Socialism and Christianity in Early 20th Century America

By Jacob H. Dorn | Go to book overview

6
"Not a Substitute for Religion,
but a Means of Fulfilling It":
The Sacramental Socialism of
Irwin St. John Tucker

Jacob H. Dorn

Irwin St. John Tucker was an Episcopal priest who joined the Socialist Party within days of his ordination as deacon in 1911 and devoted himself to the furtherance of the socialist cause for almost a dozen years thereafter. He did so both within party organizations and within the Episcopal Church. It was not always easy to be a priest functioning within the Socialist Party or a socialist functioning within the church, but Tucker believed the roles were complementary, not adversarial. He found the justification he needed for combining them in the Christian faith itself: in the biblical emphasis on social and economic justice in the here-and-now; in compassion for the weak and victimized; and in a distinctively Anglican-Episcopal incarnational theology that sacralized all of life.

Tucker's commitment was to the concrete program of the Socialist Party, not to an amorphous humanitarianism. He supported not only the party's "immediate" demands, reforms for which non-socialist progressives also worked, but in addition its "ultimate" demand for the collective, democratic ownership of the means of production, transportation, and distribution. In this respect, he went significantly beyond the pervasive and trans-denominational movement for a Social Gospel, as well as beyond the Anglican-Episcopal social tradition in which he had grown up.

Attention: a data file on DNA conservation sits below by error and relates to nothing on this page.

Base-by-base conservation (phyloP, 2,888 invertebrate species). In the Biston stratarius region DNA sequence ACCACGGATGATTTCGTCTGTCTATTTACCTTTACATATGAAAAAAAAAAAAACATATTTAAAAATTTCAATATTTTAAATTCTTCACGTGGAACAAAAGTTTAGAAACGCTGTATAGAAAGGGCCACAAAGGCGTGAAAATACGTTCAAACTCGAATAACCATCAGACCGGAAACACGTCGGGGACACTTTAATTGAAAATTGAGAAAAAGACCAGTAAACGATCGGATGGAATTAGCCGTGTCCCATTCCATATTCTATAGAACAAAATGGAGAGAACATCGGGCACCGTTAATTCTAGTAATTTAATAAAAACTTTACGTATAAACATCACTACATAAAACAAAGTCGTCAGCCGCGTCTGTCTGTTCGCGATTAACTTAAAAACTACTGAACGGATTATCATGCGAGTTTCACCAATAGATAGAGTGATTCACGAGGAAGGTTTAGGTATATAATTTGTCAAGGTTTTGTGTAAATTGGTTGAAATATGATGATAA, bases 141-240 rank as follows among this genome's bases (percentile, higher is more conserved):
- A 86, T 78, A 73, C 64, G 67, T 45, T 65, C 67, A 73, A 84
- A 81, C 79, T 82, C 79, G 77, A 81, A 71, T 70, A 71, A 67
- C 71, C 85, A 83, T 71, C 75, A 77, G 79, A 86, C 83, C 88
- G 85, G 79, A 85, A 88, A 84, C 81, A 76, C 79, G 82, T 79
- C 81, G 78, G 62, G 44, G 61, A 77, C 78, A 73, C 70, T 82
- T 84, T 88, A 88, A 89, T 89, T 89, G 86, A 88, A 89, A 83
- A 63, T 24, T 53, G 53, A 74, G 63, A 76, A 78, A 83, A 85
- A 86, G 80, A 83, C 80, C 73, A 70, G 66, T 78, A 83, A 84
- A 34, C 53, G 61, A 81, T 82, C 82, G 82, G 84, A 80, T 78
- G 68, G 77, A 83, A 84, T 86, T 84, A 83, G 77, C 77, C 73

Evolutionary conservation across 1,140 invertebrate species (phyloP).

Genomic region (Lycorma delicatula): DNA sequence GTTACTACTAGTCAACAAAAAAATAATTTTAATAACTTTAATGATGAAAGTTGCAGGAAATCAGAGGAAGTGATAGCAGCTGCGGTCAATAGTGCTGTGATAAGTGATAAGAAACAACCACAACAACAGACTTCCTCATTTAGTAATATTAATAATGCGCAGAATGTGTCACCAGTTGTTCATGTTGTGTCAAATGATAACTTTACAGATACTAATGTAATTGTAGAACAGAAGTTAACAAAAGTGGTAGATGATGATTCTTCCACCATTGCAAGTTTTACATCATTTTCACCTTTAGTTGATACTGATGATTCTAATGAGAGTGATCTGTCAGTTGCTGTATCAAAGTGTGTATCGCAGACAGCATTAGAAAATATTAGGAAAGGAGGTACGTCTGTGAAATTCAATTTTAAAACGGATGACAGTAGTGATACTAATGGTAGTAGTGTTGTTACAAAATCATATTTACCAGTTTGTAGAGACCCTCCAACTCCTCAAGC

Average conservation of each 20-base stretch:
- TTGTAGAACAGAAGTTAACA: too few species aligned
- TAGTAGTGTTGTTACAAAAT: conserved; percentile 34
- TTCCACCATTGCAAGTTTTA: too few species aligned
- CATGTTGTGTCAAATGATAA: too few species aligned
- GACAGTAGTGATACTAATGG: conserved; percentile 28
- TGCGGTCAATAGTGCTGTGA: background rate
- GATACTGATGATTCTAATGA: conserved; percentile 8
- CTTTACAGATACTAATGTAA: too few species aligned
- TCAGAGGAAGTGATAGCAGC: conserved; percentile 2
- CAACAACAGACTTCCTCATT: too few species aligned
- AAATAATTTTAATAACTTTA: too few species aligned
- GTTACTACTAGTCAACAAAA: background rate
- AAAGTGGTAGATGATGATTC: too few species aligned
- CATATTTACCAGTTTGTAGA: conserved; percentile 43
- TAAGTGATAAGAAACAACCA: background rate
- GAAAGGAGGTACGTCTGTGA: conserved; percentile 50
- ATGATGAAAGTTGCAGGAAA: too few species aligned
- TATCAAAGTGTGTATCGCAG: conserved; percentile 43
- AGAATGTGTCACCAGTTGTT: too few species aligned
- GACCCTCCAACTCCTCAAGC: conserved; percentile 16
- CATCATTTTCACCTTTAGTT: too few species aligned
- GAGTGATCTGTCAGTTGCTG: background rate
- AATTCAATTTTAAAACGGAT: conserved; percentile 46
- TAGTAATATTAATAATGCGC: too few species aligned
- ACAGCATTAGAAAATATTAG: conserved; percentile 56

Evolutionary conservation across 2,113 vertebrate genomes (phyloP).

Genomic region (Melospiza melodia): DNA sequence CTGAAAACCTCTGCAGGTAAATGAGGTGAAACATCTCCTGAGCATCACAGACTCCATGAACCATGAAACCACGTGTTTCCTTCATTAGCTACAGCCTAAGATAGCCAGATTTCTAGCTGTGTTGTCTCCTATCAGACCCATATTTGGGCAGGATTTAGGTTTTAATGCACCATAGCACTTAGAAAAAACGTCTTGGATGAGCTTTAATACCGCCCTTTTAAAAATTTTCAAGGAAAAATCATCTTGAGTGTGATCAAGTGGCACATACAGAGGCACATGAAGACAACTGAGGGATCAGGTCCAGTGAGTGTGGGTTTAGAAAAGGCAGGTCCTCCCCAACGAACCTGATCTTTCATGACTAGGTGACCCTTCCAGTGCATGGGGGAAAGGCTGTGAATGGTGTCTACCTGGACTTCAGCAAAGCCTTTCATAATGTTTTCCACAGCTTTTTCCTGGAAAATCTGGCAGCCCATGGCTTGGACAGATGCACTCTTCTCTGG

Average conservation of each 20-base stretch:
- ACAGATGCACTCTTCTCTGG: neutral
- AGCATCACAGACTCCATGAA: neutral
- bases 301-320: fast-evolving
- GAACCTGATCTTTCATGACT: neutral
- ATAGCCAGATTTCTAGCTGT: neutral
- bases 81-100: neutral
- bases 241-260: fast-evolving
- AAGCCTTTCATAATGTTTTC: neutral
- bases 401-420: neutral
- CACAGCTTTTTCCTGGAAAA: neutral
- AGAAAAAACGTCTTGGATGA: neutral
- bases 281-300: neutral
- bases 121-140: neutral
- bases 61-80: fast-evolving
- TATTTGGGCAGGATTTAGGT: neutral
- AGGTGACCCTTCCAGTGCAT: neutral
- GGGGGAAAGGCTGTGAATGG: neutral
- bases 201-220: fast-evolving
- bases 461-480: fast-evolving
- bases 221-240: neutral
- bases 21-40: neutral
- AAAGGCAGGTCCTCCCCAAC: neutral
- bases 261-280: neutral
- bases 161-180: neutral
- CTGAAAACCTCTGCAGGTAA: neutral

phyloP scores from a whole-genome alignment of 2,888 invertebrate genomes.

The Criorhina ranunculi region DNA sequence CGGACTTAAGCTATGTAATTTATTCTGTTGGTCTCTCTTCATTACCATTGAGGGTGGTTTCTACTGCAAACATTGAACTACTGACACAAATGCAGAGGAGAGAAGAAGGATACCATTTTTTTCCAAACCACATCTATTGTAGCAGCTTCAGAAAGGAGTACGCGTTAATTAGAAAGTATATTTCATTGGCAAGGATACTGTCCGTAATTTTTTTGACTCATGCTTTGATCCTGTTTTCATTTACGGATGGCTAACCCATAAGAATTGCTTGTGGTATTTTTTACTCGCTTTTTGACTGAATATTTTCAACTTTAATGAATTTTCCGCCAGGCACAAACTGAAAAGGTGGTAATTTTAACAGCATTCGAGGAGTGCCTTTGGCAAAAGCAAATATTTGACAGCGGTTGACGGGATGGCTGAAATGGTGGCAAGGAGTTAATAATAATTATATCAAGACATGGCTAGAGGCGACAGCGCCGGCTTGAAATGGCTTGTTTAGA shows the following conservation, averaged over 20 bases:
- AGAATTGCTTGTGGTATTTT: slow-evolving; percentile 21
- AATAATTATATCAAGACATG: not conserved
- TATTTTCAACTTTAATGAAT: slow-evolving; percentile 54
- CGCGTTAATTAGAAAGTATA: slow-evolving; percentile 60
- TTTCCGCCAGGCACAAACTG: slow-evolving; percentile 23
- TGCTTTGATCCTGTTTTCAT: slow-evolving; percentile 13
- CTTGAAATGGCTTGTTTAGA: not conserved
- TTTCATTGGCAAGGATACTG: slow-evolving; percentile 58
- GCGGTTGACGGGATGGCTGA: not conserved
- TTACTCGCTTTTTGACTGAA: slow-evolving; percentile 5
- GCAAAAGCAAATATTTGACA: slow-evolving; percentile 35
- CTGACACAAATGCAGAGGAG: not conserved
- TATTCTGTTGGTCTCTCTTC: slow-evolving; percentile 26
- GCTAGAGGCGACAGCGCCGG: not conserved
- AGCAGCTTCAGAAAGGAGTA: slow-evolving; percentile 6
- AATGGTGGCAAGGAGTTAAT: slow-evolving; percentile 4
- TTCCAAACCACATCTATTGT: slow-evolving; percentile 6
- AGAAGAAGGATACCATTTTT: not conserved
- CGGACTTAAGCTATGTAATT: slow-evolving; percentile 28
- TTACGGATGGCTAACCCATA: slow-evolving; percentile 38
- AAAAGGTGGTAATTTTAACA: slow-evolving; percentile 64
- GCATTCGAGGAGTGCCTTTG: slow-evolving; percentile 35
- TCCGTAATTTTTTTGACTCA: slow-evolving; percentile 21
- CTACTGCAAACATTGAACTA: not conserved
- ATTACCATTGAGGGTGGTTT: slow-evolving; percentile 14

The Anglican response to the upheavals of urbanization and industrialization had begun with the Christian Socialism of F. D. Maurice, Charles Kingsley, and J. M. Ludlow in the 1840s. Several organizations subsequently emerged to sustain this social witness: the Guild of St. Matthew ( England, 1877), the Church Association for the Advancement of the Interests of Labor ( United States, 1887), the Christian Social Union ( England, 1889; United States, 1891), and the Society of Christian Socialists ( United States, 1889). All these organizations proclaimed that Christian principles must govern all areas of human life, and some invoked socialism as an ideal, in contrast to economic individualism. None, however, explicitly and consistently endorsed a socialist party, as Tucker and a vocal minority would do in the early 1900s. 1

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